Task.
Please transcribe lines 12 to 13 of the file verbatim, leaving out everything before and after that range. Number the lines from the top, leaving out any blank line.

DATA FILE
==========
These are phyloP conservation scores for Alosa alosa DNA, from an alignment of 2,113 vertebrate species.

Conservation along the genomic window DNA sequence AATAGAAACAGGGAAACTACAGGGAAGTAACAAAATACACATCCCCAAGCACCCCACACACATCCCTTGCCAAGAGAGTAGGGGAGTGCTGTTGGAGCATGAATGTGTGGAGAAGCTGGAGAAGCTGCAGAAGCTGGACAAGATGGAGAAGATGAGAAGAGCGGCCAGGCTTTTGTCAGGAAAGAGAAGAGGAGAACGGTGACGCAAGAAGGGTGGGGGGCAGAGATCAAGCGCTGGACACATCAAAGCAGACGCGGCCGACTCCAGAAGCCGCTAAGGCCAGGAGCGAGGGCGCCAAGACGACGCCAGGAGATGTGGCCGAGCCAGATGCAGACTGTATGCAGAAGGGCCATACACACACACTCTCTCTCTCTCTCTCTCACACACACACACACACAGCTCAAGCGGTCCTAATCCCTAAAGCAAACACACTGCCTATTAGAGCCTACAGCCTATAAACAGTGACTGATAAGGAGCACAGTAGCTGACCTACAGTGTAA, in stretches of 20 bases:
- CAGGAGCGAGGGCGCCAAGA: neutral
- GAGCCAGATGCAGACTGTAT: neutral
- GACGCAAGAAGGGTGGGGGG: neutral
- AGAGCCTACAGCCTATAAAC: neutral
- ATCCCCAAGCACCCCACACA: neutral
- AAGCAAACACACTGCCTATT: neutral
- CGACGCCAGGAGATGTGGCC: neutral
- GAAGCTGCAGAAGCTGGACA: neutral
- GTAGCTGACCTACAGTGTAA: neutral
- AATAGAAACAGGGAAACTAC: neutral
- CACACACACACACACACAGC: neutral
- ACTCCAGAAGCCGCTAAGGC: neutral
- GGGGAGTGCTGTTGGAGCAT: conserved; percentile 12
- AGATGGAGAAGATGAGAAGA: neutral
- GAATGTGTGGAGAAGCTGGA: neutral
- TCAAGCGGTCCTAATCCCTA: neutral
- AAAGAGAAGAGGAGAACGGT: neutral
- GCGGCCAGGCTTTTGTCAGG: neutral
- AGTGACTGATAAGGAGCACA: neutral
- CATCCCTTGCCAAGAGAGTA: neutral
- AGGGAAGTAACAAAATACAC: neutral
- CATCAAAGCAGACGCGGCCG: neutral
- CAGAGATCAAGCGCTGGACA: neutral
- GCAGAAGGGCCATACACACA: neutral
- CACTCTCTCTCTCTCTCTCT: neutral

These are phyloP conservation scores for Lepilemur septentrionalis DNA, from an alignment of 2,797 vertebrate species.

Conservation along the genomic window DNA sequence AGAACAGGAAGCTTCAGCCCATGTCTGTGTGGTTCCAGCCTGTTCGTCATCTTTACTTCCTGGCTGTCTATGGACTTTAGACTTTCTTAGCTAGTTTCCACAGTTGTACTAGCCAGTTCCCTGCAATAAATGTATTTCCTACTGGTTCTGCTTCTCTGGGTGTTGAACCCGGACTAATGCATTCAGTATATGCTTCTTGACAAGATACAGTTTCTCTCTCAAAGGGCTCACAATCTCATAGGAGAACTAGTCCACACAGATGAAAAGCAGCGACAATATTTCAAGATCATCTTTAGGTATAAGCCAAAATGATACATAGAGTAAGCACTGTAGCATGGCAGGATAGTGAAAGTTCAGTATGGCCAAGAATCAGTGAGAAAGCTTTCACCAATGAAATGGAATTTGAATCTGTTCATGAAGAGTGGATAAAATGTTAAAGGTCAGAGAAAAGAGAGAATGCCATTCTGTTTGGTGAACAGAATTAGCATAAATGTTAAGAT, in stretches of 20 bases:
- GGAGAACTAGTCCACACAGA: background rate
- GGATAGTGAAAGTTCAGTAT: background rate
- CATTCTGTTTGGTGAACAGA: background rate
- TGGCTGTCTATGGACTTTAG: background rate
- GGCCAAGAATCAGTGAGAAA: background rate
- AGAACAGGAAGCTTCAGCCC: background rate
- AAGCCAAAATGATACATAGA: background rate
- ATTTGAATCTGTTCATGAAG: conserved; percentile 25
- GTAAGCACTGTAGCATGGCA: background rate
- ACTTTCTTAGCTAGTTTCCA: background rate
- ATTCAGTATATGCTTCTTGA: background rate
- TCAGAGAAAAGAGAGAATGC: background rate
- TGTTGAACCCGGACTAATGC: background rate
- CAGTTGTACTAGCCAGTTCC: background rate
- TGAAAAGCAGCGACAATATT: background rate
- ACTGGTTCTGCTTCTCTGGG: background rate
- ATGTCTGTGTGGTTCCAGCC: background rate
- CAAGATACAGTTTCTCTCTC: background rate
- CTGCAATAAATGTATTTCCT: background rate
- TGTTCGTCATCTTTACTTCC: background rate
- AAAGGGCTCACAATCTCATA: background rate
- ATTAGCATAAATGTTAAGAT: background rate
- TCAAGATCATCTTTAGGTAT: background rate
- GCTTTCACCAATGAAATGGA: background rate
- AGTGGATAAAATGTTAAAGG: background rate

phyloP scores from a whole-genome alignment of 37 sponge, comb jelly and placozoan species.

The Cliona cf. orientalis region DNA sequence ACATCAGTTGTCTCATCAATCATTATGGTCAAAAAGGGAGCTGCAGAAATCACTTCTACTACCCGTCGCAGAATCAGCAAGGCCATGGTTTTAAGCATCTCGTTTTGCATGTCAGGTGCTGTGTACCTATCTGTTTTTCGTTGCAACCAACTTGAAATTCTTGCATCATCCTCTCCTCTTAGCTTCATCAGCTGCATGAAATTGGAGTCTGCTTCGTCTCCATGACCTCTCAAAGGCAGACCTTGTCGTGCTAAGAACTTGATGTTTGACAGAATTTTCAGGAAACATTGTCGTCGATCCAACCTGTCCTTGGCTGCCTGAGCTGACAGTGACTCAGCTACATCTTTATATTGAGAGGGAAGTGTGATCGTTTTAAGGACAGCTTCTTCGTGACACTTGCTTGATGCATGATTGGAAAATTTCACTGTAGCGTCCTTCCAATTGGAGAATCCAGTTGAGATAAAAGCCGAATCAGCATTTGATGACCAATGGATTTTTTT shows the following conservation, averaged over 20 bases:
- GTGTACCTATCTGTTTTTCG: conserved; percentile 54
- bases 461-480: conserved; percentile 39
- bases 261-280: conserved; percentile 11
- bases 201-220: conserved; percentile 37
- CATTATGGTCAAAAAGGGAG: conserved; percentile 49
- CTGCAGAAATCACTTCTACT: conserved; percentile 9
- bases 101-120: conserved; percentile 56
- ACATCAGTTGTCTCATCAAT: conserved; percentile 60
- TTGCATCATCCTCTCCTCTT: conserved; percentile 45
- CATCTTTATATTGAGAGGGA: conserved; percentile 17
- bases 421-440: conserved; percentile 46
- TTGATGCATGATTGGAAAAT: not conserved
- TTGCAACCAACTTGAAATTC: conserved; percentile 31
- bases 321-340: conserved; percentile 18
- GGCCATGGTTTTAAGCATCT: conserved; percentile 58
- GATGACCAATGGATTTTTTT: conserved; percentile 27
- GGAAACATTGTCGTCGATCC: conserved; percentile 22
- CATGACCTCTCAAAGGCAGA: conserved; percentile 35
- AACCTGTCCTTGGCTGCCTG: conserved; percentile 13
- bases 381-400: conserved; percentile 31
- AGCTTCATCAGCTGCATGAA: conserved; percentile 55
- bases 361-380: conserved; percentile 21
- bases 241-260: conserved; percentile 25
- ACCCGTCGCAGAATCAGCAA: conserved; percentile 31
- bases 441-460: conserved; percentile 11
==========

- AATAGAAACAGGGAAACTAC: neutral
- CACACACACACACACACAGC: neutral